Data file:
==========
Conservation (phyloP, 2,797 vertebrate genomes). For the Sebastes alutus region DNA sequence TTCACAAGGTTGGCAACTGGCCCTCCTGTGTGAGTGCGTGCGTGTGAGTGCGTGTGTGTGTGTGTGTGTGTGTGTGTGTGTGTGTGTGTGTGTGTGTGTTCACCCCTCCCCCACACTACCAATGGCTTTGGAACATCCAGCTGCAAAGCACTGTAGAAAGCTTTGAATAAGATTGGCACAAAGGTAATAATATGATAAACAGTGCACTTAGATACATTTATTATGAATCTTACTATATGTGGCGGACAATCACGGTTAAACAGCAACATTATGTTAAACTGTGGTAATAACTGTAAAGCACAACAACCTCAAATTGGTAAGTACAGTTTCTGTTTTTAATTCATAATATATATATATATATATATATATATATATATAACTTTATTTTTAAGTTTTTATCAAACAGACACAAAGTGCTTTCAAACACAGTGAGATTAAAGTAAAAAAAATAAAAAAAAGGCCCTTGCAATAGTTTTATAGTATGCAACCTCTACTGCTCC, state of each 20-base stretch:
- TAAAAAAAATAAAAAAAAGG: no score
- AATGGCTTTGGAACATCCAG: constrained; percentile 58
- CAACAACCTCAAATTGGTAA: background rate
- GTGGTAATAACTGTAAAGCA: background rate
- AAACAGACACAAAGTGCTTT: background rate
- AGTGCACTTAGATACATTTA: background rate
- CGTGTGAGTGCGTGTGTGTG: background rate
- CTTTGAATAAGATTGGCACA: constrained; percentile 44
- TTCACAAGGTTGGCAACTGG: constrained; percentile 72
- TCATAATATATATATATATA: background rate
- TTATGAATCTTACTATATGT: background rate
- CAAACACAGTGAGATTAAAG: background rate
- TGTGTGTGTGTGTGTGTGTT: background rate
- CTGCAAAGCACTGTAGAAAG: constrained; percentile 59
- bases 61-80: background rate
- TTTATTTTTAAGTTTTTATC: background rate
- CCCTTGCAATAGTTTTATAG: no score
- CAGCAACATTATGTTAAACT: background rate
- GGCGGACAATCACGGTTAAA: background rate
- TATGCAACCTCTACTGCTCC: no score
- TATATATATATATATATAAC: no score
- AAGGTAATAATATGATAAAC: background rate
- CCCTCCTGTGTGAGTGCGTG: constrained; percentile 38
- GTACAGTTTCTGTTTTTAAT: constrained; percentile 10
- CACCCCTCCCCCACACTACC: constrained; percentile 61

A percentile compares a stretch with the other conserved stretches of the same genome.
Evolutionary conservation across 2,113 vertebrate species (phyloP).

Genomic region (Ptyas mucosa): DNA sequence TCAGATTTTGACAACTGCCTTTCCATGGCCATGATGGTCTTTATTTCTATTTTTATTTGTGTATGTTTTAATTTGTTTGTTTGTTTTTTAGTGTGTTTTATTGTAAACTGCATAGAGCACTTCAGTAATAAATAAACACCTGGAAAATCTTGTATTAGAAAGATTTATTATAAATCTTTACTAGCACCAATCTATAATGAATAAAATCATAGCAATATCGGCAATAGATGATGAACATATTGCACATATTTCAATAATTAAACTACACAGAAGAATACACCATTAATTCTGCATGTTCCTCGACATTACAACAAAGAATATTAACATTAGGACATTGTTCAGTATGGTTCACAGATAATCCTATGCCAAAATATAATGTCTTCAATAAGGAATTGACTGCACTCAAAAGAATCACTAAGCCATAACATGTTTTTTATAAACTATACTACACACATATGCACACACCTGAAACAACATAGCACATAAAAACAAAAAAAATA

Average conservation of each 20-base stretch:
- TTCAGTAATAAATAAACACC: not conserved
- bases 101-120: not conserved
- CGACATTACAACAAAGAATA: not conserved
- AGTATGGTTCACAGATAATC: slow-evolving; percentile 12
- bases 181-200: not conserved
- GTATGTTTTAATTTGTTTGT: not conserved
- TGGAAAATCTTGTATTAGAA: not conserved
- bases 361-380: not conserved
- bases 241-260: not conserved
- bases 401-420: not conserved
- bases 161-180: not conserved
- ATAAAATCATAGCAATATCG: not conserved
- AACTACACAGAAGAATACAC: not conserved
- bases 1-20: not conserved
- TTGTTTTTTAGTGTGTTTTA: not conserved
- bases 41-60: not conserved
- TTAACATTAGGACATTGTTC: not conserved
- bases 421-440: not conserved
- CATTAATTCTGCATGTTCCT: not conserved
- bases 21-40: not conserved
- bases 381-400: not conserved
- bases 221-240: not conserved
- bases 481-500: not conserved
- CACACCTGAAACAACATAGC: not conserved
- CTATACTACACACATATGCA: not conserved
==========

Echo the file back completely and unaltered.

Conservation (phyloP, 2,797 vertebrate genomes). For the Sebastes alutus region DNA sequence TTCACAAGGTTGGCAACTGGCCCTCCTGTGTGAGTGCGTGCGTGTGAGTGCGTGTGTGTGTGTGTGTGTGTGTGTGTGTGTGTGTGTGTGTGTGTGTGTTCACCCCTCCCCCACACTACCAATGGCTTTGGAACATCCAGCTGCAAAGCACTGTAGAAAGCTTTGAATAAGATTGGCACAAAGGTAATAATATGATAAACAGTGCACTTAGATACATTTATTATGAATCTTACTATATGTGGCGGACAATCACGGTTAAACAGCAACATTATGTTAAACTGTGGTAATAACTGTAAAGCACAACAACCTCAAATTGGTAAGTACAGTTTCTGTTTTTAATTCATAATATATATATATATATATATATATATATATATAACTTTATTTTTAAGTTTTTATCAAACAGACACAAAGTGCTTTCAAACACAGTGAGATTAAAGTAAAAAAAATAAAAAAAAGGCCCTTGCAATAGTTTTATAGTATGCAACCTCTACTGCTCC, state of each 20-base stretch:
- TAAAAAAAATAAAAAAAAGG: no score
- AATGGCTTTGGAACATCCAG: constrained; percentile 58
- CAACAACCTCAAATTGGTAA: background rate
- GTGGTAATAACTGTAAAGCA: background rate
- AAACAGACACAAAGTGCTTT: background rate
- AGTGCACTTAGATACATTTA: background rate
- CGTGTGAGTGCGTGTGTGTG: background rate
- CTTTGAATAAGATTGGCACA: constrained; percentile 44
- TTCACAAGGTTGGCAACTGG: constrained; percentile 72
- TCATAATATATATATATATA: background rate
- TTATGAATCTTACTATATGT: background rate
- CAAACACAGTGAGATTAAAG: background rate
- TGTGTGTGTGTGTGTGTGTT: background rate
- CTGCAAAGCACTGTAGAAAG: constrained; percentile 59
- bases 61-80: background rate
- TTTATTTTTAAGTTTTTATC: background rate
- CCCTTGCAATAGTTTTATAG: no score
- CAGCAACATTATGTTAAACT: background rate
- GGCGGACAATCACGGTTAAA: background rate
- TATGCAACCTCTACTGCTCC: no score
- TATATATATATATATATAAC: no score
- AAGGTAATAATATGATAAAC: background rate
- CCCTCCTGTGTGAGTGCGTG: constrained; percentile 38
- GTACAGTTTCTGTTTTTAAT: constrained; percentile 10
- CACCCCTCCCCCACACTACC: constrained; percentile 61

A percentile compares a stretch with the other conserved stretches of the same genome.
Evolutionary conservation across 2,113 vertebrate species (phyloP).

Genomic region (Ptyas mucosa): DNA sequence TCAGATTTTGACAACTGCCTTTCCATGGCCATGATGGTCTTTATTTCTATTTTTATTTGTGTATGTTTTAATTTGTTTGTTTGTTTTTTAGTGTGTTTTATTGTAAACTGCATAGAGCACTTCAGTAATAAATAAACACCTGGAAAATCTTGTATTAGAAAGATTTATTATAAATCTTTACTAGCACCAATCTATAATGAATAAAATCATAGCAATATCGGCAATAGATGATGAACATATTGCACATATTTCAATAATTAAACTACACAGAAGAATACACCATTAATTCTGCATGTTCCTCGACATTACAACAAAGAATATTAACATTAGGACATTGTTCAGTATGGTTCACAGATAATCCTATGCCAAAATATAATGTCTTCAATAAGGAATTGACTGCACTCAAAAGAATCACTAAGCCATAACATGTTTTTTATAAACTATACTACACACATATGCACACACCTGAAACAACATAGCACATAAAAACAAAAAAAATA

Average conservation of each 20-base stretch:
- TTCAGTAATAAATAAACACC: not conserved
- bases 101-120: not conserved
- CGACATTACAACAAAGAATA: not conserved
- AGTATGGTTCACAGATAATC: slow-evolving; percentile 12
- bases 181-200: not conserved
- GTATGTTTTAATTTGTTTGT: not conserved
- TGGAAAATCTTGTATTAGAA: not conserved
- bases 361-380: not conserved
- bases 241-260: not conserved
- bases 401-420: not conserved
- bases 161-180: not conserved
- ATAAAATCATAGCAATATCG: not conserved
- AACTACACAGAAGAATACAC: not conserved
- bases 1-20: not conserved
- TTGTTTTTTAGTGTGTTTTA: not conserved
- bases 41-60: not conserved
- TTAACATTAGGACATTGTTC: not conserved
- bases 421-440: not conserved
- CATTAATTCTGCATGTTCCT: not conserved
- bases 21-40: not conserved
- bases 381-400: not conserved
- bases 221-240: not conserved
- bases 481-500: not conserved
- CACACCTGAAACAACATAGC: not conserved
- CTATACTACACACATATGCA: not conserved